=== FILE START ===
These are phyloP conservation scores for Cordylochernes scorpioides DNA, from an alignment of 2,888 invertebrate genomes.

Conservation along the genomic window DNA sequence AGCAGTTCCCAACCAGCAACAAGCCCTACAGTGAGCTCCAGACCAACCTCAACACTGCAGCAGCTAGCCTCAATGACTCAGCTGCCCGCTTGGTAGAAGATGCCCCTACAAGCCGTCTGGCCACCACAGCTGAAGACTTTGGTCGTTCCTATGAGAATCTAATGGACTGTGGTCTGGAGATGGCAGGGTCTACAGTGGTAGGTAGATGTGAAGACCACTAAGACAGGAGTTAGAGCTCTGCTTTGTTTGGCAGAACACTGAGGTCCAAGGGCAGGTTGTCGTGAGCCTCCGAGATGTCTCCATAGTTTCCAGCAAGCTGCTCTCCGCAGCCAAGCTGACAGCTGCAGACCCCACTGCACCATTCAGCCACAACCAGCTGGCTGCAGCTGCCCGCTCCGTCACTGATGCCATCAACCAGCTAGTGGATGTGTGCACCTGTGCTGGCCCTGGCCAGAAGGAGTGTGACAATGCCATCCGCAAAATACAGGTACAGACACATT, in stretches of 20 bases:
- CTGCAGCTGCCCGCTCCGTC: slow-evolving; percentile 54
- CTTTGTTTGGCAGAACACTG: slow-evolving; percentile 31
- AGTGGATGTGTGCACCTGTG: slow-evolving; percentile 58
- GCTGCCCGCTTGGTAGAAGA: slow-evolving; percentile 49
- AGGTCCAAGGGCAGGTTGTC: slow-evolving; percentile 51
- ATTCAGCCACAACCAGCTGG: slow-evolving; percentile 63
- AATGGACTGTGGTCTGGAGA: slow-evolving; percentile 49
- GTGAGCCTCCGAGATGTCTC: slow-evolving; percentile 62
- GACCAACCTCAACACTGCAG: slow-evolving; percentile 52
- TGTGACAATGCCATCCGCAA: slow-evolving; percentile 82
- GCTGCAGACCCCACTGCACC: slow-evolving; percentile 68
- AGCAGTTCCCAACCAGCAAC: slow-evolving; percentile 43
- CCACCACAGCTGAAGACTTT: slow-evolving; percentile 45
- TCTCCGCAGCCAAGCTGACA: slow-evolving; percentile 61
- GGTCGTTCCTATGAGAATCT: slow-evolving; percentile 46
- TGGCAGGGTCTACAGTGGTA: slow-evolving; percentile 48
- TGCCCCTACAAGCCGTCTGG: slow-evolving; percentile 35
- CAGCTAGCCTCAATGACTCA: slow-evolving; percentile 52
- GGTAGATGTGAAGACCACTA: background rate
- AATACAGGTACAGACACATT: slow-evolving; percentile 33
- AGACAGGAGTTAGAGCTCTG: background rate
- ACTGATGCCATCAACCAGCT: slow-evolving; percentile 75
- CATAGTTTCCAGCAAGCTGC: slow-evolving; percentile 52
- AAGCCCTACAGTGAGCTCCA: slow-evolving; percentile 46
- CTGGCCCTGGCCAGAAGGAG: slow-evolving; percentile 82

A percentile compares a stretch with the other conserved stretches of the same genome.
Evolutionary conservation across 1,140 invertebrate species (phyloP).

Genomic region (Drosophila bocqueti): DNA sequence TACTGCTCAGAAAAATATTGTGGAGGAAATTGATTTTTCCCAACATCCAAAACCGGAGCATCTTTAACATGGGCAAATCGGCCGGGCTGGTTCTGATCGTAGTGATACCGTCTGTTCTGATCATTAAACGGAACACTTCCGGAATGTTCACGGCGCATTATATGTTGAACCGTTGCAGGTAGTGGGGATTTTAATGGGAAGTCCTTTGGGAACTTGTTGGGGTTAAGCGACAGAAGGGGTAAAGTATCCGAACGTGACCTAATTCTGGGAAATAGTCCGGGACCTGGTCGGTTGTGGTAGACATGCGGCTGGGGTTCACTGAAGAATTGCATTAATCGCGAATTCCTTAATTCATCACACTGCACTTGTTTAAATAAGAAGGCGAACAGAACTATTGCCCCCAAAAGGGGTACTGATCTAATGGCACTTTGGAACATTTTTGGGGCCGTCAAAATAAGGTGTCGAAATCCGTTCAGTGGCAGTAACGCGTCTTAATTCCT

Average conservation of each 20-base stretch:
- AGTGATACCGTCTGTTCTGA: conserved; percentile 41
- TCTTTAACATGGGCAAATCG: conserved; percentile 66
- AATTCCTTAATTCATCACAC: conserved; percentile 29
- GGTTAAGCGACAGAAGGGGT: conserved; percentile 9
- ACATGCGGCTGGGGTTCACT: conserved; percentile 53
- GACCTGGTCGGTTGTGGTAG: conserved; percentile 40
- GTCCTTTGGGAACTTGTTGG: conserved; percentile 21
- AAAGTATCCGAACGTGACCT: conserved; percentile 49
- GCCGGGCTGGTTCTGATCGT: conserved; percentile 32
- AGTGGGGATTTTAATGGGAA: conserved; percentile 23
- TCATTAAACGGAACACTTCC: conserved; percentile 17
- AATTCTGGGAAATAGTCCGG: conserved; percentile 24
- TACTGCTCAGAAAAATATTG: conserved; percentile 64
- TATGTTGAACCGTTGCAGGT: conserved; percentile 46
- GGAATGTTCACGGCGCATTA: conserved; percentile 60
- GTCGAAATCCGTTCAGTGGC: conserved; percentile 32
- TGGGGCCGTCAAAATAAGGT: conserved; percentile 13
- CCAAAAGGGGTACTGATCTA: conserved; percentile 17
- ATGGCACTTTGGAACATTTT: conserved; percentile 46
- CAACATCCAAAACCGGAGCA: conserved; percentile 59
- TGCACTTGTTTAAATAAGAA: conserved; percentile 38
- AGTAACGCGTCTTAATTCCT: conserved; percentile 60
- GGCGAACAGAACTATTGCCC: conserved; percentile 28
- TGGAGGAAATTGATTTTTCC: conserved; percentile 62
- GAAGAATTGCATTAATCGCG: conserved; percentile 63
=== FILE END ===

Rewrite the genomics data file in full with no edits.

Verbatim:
These are phyloP conservation scores for Cordylochernes scorpioides DNA, from an alignment of 2,888 invertebrate genomes.

Conservation along the genomic window DNA sequence AGCAGTTCCCAACCAGCAACAAGCCCTACAGTGAGCTCCAGACCAACCTCAACACTGCAGCAGCTAGCCTCAATGACTCAGCTGCCCGCTTGGTAGAAGATGCCCCTACAAGCCGTCTGGCCACCACAGCTGAAGACTTTGGTCGTTCCTATGAGAATCTAATGGACTGTGGTCTGGAGATGGCAGGGTCTACAGTGGTAGGTAGATGTGAAGACCACTAAGACAGGAGTTAGAGCTCTGCTTTGTTTGGCAGAACACTGAGGTCCAAGGGCAGGTTGTCGTGAGCCTCCGAGATGTCTCCATAGTTTCCAGCAAGCTGCTCTCCGCAGCCAAGCTGACAGCTGCAGACCCCACTGCACCATTCAGCCACAACCAGCTGGCTGCAGCTGCCCGCTCCGTCACTGATGCCATCAACCAGCTAGTGGATGTGTGCACCTGTGCTGGCCCTGGCCAGAAGGAGTGTGACAATGCCATCCGCAAAATACAGGTACAGACACATT, in stretches of 20 bases:
- CTGCAGCTGCCCGCTCCGTC: slow-evolving; percentile 54
- CTTTGTTTGGCAGAACACTG: slow-evolving; percentile 31
- AGTGGATGTGTGCACCTGTG: slow-evolving; percentile 58
- GCTGCCCGCTTGGTAGAAGA: slow-evolving; percentile 49
- AGGTCCAAGGGCAGGTTGTC: slow-evolving; percentile 51
- ATTCAGCCACAACCAGCTGG: slow-evolving; percentile 63
- AATGGACTGTGGTCTGGAGA: slow-evolving; percentile 49
- GTGAGCCTCCGAGATGTCTC: slow-evolving; percentile 62
- GACCAACCTCAACACTGCAG: slow-evolving; percentile 52
- TGTGACAATGCCATCCGCAA: slow-evolving; percentile 82
- GCTGCAGACCCCACTGCACC: slow-evolving; percentile 68
- AGCAGTTCCCAACCAGCAAC: slow-evolving; percentile 43
- CCACCACAGCTGAAGACTTT: slow-evolving; percentile 45
- TCTCCGCAGCCAAGCTGACA: slow-evolving; percentile 61
- GGTCGTTCCTATGAGAATCT: slow-evolving; percentile 46
- TGGCAGGGTCTACAGTGGTA: slow-evolving; percentile 48
- TGCCCCTACAAGCCGTCTGG: slow-evolving; percentile 35
- CAGCTAGCCTCAATGACTCA: slow-evolving; percentile 52
- GGTAGATGTGAAGACCACTA: background rate
- AATACAGGTACAGACACATT: slow-evolving; percentile 33
- AGACAGGAGTTAGAGCTCTG: background rate
- ACTGATGCCATCAACCAGCT: slow-evolving; percentile 75
- CATAGTTTCCAGCAAGCTGC: slow-evolving; percentile 52
- AAGCCCTACAGTGAGCTCCA: slow-evolving; percentile 46
- CTGGCCCTGGCCAGAAGGAG: slow-evolving; percentile 82

A percentile compares a stretch with the other conserved stretches of the same genome.
Evolutionary conservation across 1,140 invertebrate species (phyloP).

Genomic region (Drosophila bocqueti): DNA sequence TACTGCTCAGAAAAATATTGTGGAGGAAATTGATTTTTCCCAACATCCAAAACCGGAGCATCTTTAACATGGGCAAATCGGCCGGGCTGGTTCTGATCGTAGTGATACCGTCTGTTCTGATCATTAAACGGAACACTTCCGGAATGTTCACGGCGCATTATATGTTGAACCGTTGCAGGTAGTGGGGATTTTAATGGGAAGTCCTTTGGGAACTTGTTGGGGTTAAGCGACAGAAGGGGTAAAGTATCCGAACGTGACCTAATTCTGGGAAATAGTCCGGGACCTGGTCGGTTGTGGTAGACATGCGGCTGGGGTTCACTGAAGAATTGCATTAATCGCGAATTCCTTAATTCATCACACTGCACTTGTTTAAATAAGAAGGCGAACAGAACTATTGCCCCCAAAAGGGGTACTGATCTAATGGCACTTTGGAACATTTTTGGGGCCGTCAAAATAAGGTGTCGAAATCCGTTCAGTGGCAGTAACGCGTCTTAATTCCT

Average conservation of each 20-base stretch:
- AGTGATACCGTCTGTTCTGA: conserved; percentile 41
- TCTTTAACATGGGCAAATCG: conserved; percentile 66
- AATTCCTTAATTCATCACAC: conserved; percentile 29
- GGTTAAGCGACAGAAGGGGT: conserved; percentile 9
- ACATGCGGCTGGGGTTCACT: conserved; percentile 53
- GACCTGGTCGGTTGTGGTAG: conserved; percentile 40
- GTCCTTTGGGAACTTGTTGG: conserved; percentile 21
- AAAGTATCCGAACGTGACCT: conserved; percentile 49
- GCCGGGCTGGTTCTGATCGT: conserved; percentile 32
- AGTGGGGATTTTAATGGGAA: conserved; percentile 23
- TCATTAAACGGAACACTTCC: conserved; percentile 17
- AATTCTGGGAAATAGTCCGG: conserved; percentile 24
- TACTGCTCAGAAAAATATTG: conserved; percentile 64
- TATGTTGAACCGTTGCAGGT: conserved; percentile 46
- GGAATGTTCACGGCGCATTA: conserved; percentile 60
- GTCGAAATCCGTTCAGTGGC: conserved; percentile 32
- TGGGGCCGTCAAAATAAGGT: conserved; percentile 13
- CCAAAAGGGGTACTGATCTA: conserved; percentile 17
- ATGGCACTTTGGAACATTTT: conserved; percentile 46
- CAACATCCAAAACCGGAGCA: conserved; percentile 59
- TGCACTTGTTTAAATAAGAA: conserved; percentile 38
- AGTAACGCGTCTTAATTCCT: conserved; percentile 60
- GGCGAACAGAACTATTGCCC: conserved; percentile 28
- TGGAGGAAATTGATTTTTCC: conserved; percentile 62
- GAAGAATTGCATTAATCGCG: conserved; percentile 63